One unsuccessful petitioner was Ephraim Brasher. By the late-1780s, Brasher, then in his mid-40s, was a long-established and reputable jeweler, goldsmith, and silversmith. The late Walter Breen, whose reputation as a superb numismatic historian survived his imprisonment for molesting a pre-adolescent boy (one witness quoted him as saying, “But he wasn’t eleven. He was twelve”), devoted considerable research to Brasher’s coinages, even noting that Brasher’s address in 1789-1790 was 5 Cherry Street, next door to President Washington’s residence. Even the President apparently bought silverware from Brasher. Customers frequently asked Brasher to weigh and verify the authenticity of foreign gold coins. He then stamped the coins with his initials in an oval. This mark, because of Brasher’s reputation for honesty, made the coins more certain to pass in trade as having proper weight and fineness.

Apparently the legislature’s denial of Brasher’s petition didn’t inhibit his interest in making money by striking coins. Among others, he was involved in one of the most successful private tokens, the Nova Eborac pennies, so-called because they bore the Latin words for New York. The Nova Eboracs were well-struck, weighty coins, comfortably familiar because they resembled contemporary British and Connecticut pennies. On the obverse is a classical bust in Roman armor with a laurel wreath on its head, looking just like George III. Around the head, however, is the legend NOVA EBORAC instead of GEORGIUS III REX. The reverse bears a seated figure of Liberty, a branch in one hand and a Liberty pole in the other, with a shield leaning against her thigh. Any resemblance to the figure of Britannia on a British penny was purely intentional. In the exergue, the lower margin between the figure and the edge of the coin, is the date 1787. One measure of the coins’ popularity is that they were used: Most surviving examples are heavily worn.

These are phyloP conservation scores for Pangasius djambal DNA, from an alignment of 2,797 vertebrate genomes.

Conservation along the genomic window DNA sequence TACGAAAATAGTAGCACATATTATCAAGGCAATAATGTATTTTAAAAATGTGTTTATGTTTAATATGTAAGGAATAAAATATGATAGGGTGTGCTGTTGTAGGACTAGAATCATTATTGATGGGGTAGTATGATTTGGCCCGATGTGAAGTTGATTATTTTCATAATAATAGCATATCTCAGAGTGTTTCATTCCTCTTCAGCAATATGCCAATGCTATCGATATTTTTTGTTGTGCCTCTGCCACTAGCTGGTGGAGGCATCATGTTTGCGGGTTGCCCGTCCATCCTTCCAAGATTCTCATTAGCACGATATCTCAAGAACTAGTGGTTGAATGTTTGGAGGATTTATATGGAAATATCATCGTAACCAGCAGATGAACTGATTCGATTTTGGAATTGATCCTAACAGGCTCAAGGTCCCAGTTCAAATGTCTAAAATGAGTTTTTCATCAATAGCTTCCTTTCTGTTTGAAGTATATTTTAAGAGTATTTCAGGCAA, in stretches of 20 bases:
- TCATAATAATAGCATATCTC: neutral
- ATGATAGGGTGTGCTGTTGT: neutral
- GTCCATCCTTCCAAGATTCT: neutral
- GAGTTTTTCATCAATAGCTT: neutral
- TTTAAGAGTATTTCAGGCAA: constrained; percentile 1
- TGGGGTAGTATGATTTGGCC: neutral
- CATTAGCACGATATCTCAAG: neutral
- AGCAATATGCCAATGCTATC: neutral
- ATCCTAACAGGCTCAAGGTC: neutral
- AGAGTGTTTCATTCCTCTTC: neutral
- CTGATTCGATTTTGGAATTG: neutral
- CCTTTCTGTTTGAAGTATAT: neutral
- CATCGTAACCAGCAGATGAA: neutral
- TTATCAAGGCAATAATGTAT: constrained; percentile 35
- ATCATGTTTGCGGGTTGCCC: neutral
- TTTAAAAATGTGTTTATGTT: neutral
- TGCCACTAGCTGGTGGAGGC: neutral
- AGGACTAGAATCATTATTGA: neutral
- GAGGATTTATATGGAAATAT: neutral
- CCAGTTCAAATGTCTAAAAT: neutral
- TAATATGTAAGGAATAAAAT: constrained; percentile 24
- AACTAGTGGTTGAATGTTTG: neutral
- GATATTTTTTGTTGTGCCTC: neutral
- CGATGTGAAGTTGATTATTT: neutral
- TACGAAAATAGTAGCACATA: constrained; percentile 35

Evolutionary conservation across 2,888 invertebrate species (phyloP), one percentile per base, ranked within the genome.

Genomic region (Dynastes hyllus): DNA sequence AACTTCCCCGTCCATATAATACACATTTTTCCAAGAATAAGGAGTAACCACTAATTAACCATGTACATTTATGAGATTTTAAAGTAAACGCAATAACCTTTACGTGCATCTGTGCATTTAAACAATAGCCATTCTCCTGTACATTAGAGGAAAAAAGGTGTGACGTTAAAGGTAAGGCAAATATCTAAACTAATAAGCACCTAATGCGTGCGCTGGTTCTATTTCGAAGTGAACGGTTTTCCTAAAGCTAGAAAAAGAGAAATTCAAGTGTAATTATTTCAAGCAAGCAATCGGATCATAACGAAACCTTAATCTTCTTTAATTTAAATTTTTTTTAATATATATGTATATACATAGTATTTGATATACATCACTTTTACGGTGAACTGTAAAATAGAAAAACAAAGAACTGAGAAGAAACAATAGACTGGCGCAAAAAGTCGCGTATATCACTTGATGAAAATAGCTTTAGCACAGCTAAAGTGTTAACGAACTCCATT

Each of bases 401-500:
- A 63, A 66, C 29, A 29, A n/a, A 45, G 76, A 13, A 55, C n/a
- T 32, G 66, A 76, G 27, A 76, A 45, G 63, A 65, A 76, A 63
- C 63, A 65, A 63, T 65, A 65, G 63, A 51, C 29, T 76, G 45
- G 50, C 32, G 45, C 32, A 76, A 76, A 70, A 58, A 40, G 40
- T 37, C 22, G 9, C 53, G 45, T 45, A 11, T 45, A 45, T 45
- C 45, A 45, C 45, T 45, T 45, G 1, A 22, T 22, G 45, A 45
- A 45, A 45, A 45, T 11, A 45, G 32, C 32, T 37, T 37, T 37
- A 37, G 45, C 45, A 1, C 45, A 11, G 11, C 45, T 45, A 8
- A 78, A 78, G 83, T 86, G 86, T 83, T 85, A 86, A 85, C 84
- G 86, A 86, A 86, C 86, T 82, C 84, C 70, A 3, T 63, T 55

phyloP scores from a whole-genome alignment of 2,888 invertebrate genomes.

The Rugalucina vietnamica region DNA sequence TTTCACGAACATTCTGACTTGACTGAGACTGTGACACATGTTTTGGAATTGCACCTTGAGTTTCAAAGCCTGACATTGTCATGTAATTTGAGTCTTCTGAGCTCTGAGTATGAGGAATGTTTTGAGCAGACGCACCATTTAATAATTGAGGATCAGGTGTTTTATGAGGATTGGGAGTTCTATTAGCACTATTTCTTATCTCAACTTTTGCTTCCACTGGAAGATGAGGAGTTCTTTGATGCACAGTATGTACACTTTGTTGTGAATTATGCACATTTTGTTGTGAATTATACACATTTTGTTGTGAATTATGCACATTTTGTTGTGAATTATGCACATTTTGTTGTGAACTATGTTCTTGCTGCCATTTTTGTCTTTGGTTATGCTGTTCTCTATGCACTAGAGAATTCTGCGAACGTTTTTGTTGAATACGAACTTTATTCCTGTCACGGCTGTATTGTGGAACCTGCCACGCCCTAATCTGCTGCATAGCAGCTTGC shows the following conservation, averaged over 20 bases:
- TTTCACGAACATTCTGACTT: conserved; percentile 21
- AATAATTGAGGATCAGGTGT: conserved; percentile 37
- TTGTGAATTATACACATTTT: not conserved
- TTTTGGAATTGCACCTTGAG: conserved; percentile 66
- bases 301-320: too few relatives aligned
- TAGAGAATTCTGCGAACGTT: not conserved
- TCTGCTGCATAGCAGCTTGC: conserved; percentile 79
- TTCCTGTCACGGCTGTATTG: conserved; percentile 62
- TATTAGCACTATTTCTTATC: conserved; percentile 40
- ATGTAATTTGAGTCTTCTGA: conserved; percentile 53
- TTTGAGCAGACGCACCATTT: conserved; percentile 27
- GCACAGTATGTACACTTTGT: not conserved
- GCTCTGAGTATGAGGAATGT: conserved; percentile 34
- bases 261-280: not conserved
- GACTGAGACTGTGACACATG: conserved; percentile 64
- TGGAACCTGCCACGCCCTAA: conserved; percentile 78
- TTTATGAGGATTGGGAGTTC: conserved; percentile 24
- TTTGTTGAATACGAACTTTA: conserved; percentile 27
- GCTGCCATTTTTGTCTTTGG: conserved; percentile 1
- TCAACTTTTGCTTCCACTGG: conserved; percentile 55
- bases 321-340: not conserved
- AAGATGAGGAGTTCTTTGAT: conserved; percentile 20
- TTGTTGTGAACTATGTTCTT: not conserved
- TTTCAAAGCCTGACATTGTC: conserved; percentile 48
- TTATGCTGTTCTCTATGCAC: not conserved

Brasher also minted gold coins in 1787, something that wouldn’t meet the demand for small change. He modeled them after the Spanish doubloons, gold pieces worth 16 milled dollars. Brasher doubloons are about the size of a modern half-dollar. Oddly crude to our eyes, the obverse bears the New York State coat of arms on a shield: the sun in splendor rising in an unclouded sky behind a mountain, with a river in the foreground. Just below the shield is the word BRASHER in small capitals. Around all this is a wreath of oak leaves. Between the wreath and the coin’s smooth, unmilled edge appear NOVA EBORACA, COLUMBIA and New York State’s motto, EXCELSIOR, which means "Ever Upward." On the reverse is anemaciated American heraldic eagle with the shield of Union on its breast, encircled by beading. Outside the beading is an odd miswording of the national motto, UNUM E PLURIBUS, and the date. After striking each coin, Brasher stamped his initials on the reverse. Perhaps this was force of habit: his stamp on a coin was proof that the coin was of the proper weight.

The doubloons remain a mystery. Some scholars claim they were patterns—working models—for American gold pieces. Whatever they may have been, the first one to come to public knowledge was found in a bag of old gold coins bound for a melting pot in 1838, long after Brasher’s death. Seven are now known to have survived, most in permanent collections. However, one went under the hammer in 1979 for $725,000.

One of Congress’ last acts before leaving New York for Washington, DC, was adopting Alexander Hamilton’s refunding plan for the states’ Revolutionary obligations, including their paper money. The new Federal government thus assumed them all at par value, i.e., dollar for dollar. Both historian Charles Beard and novelist Gore Vidal have suggested that Hamilton’s friends had advance knowledge of the refunding plan, permitting them to make millions by quietly purchasing the supposedly worthless paper money for pennies on the dollar. Redeeming it from the government at full face value—a massive transfer of wealth from the taxpayers to the speculators—helped establish America’s first non-agricultural ruling class.